Alaskans Taking Advantage of Record-High Temperatures
Jul. 14, 1993
ANCHORAGE, Alaska (AP) _ Baked Alaska. The people in the nation's northernmost city are eating it up.
Barrow, 325 miles north of the Arctic Circle, broke its all-time high temperature record Tuesday, when the mercury hit 79 degrees. The normal high in Barrow in July is just 45, and often it snows during the Fourth of July parade.
Villagers in cutoffs and tank tops flocked with picnic lunches to the shore of the Arctic Ocean, which was littered with floes of broken pack ice.
''There will be a lot of barbecuing going on tonight. Whether it's caribou or burgers, we just love it,'' said Fran Tate, owner of Pepe's North of the Border Mexican restaurant.
''I'm sitting here and my clothes are soaked through with sweat. I need to go home and change,'' said National Weather Service forecaster Chuck Evans. Like the Eastern Seaboard, much of Alaska is going through one of its warmest summers ever. A stationary high-pressure ridge, called an omega, in the Gulf of Alaska is keeping skies clear.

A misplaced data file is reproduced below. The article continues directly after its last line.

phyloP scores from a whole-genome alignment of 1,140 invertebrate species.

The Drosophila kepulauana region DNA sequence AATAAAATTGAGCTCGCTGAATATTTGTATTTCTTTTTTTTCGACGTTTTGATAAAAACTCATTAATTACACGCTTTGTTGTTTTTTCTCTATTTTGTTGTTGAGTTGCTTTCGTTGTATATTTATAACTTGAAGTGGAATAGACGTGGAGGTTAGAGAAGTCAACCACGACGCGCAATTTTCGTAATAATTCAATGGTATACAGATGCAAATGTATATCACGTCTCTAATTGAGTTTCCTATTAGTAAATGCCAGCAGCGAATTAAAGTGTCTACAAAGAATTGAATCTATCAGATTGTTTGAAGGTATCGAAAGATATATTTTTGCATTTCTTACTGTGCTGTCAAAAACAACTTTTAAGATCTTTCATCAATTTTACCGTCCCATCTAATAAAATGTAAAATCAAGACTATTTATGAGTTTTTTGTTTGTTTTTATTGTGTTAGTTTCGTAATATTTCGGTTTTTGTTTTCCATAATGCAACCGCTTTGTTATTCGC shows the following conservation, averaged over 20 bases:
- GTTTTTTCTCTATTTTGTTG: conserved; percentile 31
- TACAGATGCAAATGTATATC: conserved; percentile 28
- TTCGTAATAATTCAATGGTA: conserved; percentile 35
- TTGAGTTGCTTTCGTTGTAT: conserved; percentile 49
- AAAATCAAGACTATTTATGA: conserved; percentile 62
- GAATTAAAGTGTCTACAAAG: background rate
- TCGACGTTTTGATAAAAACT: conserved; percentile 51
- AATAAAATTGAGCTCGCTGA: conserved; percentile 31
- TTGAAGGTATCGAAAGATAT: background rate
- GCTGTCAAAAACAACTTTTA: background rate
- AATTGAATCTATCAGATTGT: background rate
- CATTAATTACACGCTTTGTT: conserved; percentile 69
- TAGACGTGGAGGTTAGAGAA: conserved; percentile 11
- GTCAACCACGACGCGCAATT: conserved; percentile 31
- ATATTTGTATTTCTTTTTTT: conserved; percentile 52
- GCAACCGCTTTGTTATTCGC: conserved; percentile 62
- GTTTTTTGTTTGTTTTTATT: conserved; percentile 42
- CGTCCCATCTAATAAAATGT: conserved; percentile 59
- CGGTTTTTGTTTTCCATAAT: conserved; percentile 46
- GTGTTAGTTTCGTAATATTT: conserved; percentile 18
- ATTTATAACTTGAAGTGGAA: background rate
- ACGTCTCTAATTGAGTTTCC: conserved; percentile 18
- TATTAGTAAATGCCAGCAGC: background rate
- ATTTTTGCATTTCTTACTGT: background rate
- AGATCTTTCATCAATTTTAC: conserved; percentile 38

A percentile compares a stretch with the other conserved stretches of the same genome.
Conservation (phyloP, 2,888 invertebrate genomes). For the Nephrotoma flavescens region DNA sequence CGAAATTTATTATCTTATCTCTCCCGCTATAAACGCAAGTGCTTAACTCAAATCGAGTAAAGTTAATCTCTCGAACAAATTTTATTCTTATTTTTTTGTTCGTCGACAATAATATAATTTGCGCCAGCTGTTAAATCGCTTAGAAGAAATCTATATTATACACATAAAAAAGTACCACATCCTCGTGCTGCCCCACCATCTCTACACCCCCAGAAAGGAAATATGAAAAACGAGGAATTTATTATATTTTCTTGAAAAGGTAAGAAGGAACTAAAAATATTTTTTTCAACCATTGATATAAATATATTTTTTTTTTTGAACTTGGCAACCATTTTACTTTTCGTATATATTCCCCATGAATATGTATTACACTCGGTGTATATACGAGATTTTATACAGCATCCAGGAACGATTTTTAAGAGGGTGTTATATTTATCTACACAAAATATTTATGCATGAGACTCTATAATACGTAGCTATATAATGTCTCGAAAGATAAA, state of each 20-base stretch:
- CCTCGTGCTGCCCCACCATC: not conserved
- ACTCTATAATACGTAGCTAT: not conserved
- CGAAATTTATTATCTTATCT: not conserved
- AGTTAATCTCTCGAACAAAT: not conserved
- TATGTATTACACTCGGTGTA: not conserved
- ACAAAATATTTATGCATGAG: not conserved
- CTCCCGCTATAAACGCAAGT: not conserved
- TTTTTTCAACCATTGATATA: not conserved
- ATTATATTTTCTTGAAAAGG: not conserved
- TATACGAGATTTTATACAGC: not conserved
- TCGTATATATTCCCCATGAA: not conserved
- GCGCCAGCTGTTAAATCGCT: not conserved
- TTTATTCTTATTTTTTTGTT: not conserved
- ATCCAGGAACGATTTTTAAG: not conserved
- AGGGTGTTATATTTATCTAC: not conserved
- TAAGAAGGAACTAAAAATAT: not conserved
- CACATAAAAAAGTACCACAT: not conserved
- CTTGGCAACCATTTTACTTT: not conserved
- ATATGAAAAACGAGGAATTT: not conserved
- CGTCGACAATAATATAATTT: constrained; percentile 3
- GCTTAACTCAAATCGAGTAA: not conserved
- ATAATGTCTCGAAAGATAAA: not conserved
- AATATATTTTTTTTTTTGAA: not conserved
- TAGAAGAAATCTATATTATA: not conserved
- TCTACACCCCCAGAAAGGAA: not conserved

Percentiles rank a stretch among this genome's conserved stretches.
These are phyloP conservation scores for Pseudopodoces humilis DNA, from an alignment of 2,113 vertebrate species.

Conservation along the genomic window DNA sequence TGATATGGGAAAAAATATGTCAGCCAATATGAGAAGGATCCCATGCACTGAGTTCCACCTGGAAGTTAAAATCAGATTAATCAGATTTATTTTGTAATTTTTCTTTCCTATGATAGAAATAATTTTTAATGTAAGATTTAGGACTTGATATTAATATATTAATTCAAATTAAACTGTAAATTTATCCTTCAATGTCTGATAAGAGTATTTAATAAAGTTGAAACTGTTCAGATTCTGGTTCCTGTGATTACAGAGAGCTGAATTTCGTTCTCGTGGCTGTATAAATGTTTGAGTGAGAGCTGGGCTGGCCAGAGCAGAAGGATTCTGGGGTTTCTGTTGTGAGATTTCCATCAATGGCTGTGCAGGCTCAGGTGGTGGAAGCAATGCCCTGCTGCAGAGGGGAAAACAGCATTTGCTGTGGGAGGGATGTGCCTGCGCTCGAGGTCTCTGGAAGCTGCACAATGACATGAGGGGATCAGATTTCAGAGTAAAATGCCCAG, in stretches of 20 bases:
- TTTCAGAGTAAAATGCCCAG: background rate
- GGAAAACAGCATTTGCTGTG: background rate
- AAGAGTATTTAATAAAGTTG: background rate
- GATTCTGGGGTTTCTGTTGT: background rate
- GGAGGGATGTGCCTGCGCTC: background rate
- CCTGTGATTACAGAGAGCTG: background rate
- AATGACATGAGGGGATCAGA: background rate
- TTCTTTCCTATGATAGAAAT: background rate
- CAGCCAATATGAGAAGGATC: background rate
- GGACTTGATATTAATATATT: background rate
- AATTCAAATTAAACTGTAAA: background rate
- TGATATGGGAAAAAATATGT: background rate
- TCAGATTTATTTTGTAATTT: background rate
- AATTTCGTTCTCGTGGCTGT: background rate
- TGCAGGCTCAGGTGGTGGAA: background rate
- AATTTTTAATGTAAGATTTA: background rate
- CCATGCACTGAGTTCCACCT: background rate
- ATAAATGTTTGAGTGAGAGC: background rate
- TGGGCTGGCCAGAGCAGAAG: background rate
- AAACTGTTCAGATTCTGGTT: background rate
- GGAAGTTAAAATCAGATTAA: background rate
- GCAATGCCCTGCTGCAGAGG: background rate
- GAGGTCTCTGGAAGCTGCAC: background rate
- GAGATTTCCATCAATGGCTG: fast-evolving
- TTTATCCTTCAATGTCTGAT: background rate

In Fairbanks, 500 miles south of the Arctic Ocean in interior Alaska, the mercury Tuesday hit 87, one degree short of the record. Highs in the 90s were forecast for the rest of the week. Anchorage, home to nearly half of Alaska's population, peaked at 70, four degrees shy of a record.
The weather has been so good, employers are having a hard time getting people to come to work.
''Yeah, the sunny days it seems like they're all sick,'' said Rob Chaffin, owner of a gas station and car wash in Valdez. ''Normally we require them to wear long-sleeve shirts, but I had to give it up for T-shirts and shorts.''